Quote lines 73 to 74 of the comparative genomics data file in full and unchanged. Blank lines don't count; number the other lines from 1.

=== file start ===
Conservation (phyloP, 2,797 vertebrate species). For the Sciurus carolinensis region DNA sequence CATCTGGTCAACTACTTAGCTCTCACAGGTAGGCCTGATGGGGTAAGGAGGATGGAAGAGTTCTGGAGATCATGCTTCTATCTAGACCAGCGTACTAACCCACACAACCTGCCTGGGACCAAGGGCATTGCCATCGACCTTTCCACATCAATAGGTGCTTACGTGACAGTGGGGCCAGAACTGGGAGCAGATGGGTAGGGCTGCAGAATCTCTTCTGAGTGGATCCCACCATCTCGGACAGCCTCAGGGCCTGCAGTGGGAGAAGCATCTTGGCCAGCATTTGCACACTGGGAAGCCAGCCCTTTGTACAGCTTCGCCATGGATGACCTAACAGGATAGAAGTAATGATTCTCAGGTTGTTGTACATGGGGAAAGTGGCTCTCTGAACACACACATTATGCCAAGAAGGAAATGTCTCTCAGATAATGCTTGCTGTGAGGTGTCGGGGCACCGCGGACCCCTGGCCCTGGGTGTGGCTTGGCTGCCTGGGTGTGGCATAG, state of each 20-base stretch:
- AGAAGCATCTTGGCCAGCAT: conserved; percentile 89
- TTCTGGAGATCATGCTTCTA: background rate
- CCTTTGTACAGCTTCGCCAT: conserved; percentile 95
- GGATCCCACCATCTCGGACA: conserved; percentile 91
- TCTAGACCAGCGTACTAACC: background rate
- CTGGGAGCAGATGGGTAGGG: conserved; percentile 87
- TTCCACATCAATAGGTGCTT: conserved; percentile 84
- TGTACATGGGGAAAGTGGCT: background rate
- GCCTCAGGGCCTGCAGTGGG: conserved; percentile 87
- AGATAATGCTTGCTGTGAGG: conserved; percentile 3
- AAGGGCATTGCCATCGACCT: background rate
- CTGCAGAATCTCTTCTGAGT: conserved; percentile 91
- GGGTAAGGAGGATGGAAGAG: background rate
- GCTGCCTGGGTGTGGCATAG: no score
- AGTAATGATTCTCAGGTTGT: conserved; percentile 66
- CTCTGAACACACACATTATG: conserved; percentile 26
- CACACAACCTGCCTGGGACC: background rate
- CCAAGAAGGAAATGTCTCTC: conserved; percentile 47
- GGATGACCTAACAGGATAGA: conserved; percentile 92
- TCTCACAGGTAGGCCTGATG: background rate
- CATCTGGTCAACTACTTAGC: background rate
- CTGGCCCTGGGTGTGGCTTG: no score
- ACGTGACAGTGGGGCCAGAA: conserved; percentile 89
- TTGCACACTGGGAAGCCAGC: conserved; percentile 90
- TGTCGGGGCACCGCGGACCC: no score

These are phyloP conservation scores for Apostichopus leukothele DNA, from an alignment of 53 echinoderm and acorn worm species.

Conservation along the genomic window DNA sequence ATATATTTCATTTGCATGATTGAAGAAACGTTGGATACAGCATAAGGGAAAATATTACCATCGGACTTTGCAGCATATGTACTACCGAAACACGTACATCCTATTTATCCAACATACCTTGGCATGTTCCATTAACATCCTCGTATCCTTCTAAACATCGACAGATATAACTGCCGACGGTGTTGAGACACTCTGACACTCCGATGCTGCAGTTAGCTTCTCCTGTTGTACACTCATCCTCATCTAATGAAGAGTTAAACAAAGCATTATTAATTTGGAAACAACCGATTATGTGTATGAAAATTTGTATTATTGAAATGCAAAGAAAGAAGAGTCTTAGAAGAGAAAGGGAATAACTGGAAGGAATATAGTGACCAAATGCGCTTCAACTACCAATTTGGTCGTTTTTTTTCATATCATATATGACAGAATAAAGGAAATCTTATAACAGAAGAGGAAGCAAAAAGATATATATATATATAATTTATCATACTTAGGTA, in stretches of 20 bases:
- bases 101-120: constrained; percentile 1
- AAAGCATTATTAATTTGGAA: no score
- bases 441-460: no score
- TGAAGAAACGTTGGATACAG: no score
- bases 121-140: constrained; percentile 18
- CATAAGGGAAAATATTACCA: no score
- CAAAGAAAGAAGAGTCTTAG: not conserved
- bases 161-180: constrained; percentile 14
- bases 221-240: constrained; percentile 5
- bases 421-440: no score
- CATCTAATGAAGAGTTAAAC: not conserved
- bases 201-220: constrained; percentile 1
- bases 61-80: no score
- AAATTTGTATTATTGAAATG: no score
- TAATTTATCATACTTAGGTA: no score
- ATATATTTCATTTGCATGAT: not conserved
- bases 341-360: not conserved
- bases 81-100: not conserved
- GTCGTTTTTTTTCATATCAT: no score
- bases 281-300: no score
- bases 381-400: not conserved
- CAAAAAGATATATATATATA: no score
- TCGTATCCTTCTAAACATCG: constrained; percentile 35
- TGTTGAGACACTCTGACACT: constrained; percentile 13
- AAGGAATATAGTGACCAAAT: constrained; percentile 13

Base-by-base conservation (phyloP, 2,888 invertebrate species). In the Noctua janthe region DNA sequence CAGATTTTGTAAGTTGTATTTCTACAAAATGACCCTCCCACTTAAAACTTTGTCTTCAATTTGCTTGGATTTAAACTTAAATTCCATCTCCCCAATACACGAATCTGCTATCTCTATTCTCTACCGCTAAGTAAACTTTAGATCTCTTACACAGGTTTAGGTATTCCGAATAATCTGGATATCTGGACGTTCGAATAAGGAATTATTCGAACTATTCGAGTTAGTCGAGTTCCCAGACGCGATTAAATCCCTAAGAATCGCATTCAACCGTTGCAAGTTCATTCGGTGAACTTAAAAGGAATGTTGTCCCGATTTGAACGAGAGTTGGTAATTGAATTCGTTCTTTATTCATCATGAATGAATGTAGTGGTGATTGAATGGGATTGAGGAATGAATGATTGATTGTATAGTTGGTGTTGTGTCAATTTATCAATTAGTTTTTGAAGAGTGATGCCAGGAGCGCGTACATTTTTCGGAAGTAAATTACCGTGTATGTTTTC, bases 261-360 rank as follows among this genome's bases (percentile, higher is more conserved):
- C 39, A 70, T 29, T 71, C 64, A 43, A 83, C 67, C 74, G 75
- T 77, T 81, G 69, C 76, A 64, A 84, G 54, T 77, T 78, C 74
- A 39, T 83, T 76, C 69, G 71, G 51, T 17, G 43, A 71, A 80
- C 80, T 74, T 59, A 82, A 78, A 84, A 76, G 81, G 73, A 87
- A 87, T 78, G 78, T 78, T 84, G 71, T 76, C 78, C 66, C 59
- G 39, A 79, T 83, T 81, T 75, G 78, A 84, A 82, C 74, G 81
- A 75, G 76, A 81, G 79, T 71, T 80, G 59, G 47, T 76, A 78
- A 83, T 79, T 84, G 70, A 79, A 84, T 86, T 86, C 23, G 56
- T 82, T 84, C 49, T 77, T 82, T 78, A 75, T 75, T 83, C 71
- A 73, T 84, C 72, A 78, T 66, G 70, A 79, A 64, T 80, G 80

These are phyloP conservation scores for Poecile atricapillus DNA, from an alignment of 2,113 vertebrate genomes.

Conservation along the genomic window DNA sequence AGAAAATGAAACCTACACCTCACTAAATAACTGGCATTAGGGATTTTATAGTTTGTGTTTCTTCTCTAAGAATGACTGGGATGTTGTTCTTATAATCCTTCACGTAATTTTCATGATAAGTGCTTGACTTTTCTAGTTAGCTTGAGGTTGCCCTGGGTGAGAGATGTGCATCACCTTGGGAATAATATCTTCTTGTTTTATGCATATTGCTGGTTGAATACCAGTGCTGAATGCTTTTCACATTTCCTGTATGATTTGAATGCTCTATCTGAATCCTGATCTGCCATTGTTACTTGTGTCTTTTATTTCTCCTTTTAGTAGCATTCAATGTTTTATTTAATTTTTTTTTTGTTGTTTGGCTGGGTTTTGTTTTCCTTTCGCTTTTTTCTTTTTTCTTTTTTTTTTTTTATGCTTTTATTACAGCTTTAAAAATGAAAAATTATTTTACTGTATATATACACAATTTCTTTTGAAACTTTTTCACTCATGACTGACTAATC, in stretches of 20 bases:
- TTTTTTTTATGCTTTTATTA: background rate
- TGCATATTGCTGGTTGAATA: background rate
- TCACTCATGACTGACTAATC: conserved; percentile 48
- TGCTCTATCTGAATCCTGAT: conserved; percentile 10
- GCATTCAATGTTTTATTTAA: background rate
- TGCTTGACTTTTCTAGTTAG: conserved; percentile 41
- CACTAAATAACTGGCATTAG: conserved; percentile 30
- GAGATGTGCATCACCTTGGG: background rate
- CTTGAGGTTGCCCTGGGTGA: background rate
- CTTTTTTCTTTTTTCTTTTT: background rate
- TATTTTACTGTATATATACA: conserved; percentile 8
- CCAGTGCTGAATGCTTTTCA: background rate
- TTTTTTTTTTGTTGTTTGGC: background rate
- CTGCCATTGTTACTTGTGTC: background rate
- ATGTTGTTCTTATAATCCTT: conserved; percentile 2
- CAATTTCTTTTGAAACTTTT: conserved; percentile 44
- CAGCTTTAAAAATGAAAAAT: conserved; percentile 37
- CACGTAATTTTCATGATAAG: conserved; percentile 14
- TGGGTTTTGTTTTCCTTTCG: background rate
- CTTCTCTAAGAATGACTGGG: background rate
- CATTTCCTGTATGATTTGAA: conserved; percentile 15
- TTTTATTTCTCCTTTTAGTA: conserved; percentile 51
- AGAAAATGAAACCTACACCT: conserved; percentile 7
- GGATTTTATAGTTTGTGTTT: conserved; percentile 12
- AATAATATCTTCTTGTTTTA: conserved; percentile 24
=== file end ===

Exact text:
- CACTAAATAACTGGCATTAG: conserved; percentile 30
- GAGATGTGCATCACCTTGGG: background rate